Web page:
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Discussion Starter #1 (Edited)
Hi All,

promised a while back to post this Landeron 47 after I was finished. Well, its been done for a little while and I've almost finished the next one - so here it is.

This was the ebay photo, the thing that set it apart from others was the rare(ish) spherical pushers. I've wanted one with these for some time. Mismatched hands, funny non original bezel (it covered the outer red telemeter ring), and no back - but was a reasonable price. It is one of the first with all of the original movement parts from the 47 - it is also only 7 jewels!

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Well, when you buy a watch without a back - you always know its not going to be great, and this watch lived up to those expectations unfortunately - the vendor's photo did not show how bad it was.

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As this is a 47 - with all of the early original parts - I had to work with what I had. I hand refinished essentially all of the chronograph works and saved everything - nothing was replaced. The coupling clutch was the most challenging, but you cannot easily find these early ones. You can still see some minor effects on parts such as the chronograph driving wheel, but this watch is 80 years old and the first model cam switched chronograph - so it is worth saving in its original form.

Here is the finished movement (edit - well I just noticed I don't have a photo with the driving wheel fitted - you will need to use your imagination - it goes on the 4th wheel pivot and conveniently covers up a little of the pitting on the plate :-! Actually since this photo I also refinished all of the screw heads, oh well, never mind). Notice the jewel in the coupling clutch? Well, that is included in the count of 7 jewels, so the bottom balance cap is unjeweled, this was pretty common in the 1930s and earlier - so it is very period consistent.

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It is now running quite well, I have since regulated it after letting it settle in.

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And here it is on the wrist. It needed quite a bit of case work:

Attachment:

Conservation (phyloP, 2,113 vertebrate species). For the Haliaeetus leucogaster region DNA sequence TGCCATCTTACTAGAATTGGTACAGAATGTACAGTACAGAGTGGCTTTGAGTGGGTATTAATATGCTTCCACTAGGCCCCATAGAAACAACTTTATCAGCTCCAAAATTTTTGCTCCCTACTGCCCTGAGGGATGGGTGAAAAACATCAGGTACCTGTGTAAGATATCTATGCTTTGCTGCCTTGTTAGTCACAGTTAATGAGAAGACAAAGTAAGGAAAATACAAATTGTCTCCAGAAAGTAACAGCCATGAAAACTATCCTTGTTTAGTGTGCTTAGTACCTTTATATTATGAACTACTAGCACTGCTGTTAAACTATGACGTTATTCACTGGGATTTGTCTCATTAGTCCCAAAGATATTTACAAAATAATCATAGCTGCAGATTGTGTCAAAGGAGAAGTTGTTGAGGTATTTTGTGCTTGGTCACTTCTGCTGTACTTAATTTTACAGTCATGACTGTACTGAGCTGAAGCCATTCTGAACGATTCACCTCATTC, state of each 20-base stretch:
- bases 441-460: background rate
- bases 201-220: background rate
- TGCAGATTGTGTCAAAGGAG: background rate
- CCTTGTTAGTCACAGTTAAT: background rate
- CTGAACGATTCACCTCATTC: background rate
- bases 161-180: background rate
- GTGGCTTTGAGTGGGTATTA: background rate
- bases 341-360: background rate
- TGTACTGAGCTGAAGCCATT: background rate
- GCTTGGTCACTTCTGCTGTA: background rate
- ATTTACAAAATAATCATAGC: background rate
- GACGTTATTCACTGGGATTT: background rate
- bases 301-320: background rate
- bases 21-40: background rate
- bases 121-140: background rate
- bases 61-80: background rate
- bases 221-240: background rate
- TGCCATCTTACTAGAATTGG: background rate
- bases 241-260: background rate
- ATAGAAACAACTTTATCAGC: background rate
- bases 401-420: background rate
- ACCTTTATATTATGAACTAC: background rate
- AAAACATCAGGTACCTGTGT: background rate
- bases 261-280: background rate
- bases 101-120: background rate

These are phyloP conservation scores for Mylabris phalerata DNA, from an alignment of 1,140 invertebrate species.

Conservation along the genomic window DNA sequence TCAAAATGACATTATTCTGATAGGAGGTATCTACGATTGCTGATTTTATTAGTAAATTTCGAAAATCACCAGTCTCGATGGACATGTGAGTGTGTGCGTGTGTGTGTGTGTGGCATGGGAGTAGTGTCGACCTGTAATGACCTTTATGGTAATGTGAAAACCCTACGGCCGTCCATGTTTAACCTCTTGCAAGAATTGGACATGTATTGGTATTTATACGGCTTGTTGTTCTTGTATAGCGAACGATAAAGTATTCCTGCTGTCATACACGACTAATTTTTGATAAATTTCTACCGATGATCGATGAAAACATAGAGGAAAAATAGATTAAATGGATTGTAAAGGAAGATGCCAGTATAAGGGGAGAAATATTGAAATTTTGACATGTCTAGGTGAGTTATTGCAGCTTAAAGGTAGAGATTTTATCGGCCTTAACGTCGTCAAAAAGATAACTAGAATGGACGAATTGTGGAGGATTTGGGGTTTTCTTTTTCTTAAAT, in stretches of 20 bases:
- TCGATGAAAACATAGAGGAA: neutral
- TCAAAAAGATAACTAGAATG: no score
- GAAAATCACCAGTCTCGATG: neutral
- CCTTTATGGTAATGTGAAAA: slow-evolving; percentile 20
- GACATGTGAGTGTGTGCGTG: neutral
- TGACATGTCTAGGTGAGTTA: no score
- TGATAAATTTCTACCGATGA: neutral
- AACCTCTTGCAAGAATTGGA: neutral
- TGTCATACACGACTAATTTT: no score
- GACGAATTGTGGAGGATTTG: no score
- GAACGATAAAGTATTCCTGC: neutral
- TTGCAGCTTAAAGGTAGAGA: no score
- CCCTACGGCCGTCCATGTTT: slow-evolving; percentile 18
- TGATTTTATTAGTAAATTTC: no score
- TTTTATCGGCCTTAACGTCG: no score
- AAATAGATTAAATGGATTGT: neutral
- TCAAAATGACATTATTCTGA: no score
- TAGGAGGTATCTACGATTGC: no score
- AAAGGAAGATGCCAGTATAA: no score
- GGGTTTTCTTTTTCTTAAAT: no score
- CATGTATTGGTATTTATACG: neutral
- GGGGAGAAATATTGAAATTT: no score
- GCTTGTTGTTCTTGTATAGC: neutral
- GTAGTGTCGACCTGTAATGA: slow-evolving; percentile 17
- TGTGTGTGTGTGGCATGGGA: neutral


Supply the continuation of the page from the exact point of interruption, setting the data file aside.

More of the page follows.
• I needed to fit another period bezel and donor back (required lathe work),
  • plus find and fit the correct pusher crown.
  • I also needed to fit some new hour and minute hands, and chose these blued leaf hands (which needed fitting).
  • I also fitted a replacement chronograph hand, although this is a later model, without the lovely long counterweight that would have been original. I will find one at some point.
  • The minute counter and sub-second hands are the ones that came with the watch.
  • New period strap.
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Again.

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It is nice to bring this one back to life, and I have worn it quite a bit over the last 2 months.

Kris.
 

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Hi Kris,

great! You did likely right to invest that sort of time into such fairly pedestrian watch. I had already to wait long until I got a 100% Landeron 47 with three pushers into my archive, but I've never noticed one with 7 jewels.

Consider that the price for this movement was CHF 3.50 (about one Dollar) when introduced. So what could be saved if 10 jewels were replaced by brass bushings? I guess nothing, and suspect there was another remarkable reduction of duties for watches with 7 jewels or less.

Anyway, your watch could be the last survived sample of its kind - enjoy it.

Regards, Roland Ranfft
 

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Discussion Starter #5
Thanks all.

Hi Kris,
great! You did likely right to invest that sort of time into such fairly pedestrian watch. I had already to wait long until I got a 100% Landeron 47 with three pushers into my archive, but I've never noticed one with 7 jewels.
Thanks Roland, for sure it was worth the effort, while in bad condition - I would not like to wait for another to come along in this configuration. For me the cost is mostly time and some consumables - so the equation is easier to justify. It would certainly not be economical to pay a watchmaker for such work.

I have mentioned before to you another rarity, a triple pusher Landeron 50 - I have not seen another (for those of you wondering this is the triple pusher version of the Landeron 51). I will send you a photo for your archive when I've serviced it.

Speaking of your archive, you may need to update your L47 entry to also show 7 jewels as well as 17 :-!

Consider that the price for this movement was CHF 3.50 (about one Dollar) when introduced. So what could be saved if 10 jewels were replaced by brass bushings? I guess nothing, and suspect there was another remarkable reduction of duties for watches with 7 jewels or less.
I expect you are correct.

I also have a 7 jewel Venus 170, which I do not see many examples of. You also don't mention this version in your archive.

Anyway, your watch could be the last survived sample of its kind - enjoy it.

Regards, Roland Ranfft
Hah! Now someone will likely post another!
 

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Having ogled this watch in person when it was fresh off of eBay, the transformation and effort you've put into this is impressive. It has resulted in an phenomenal piece.

Cheers!
 
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Here's mine, has ANCRE DE PRECISION in an arc across top half of dial. I can see it with a 40x loop and bouncing the light JUST RIGHT and at the perfect angle.

Post COA, great runner.

Maybe you can tell me if this is a 100% Landeron 47

I place it circa 1937 and it came with that cool metal bracelet.
 

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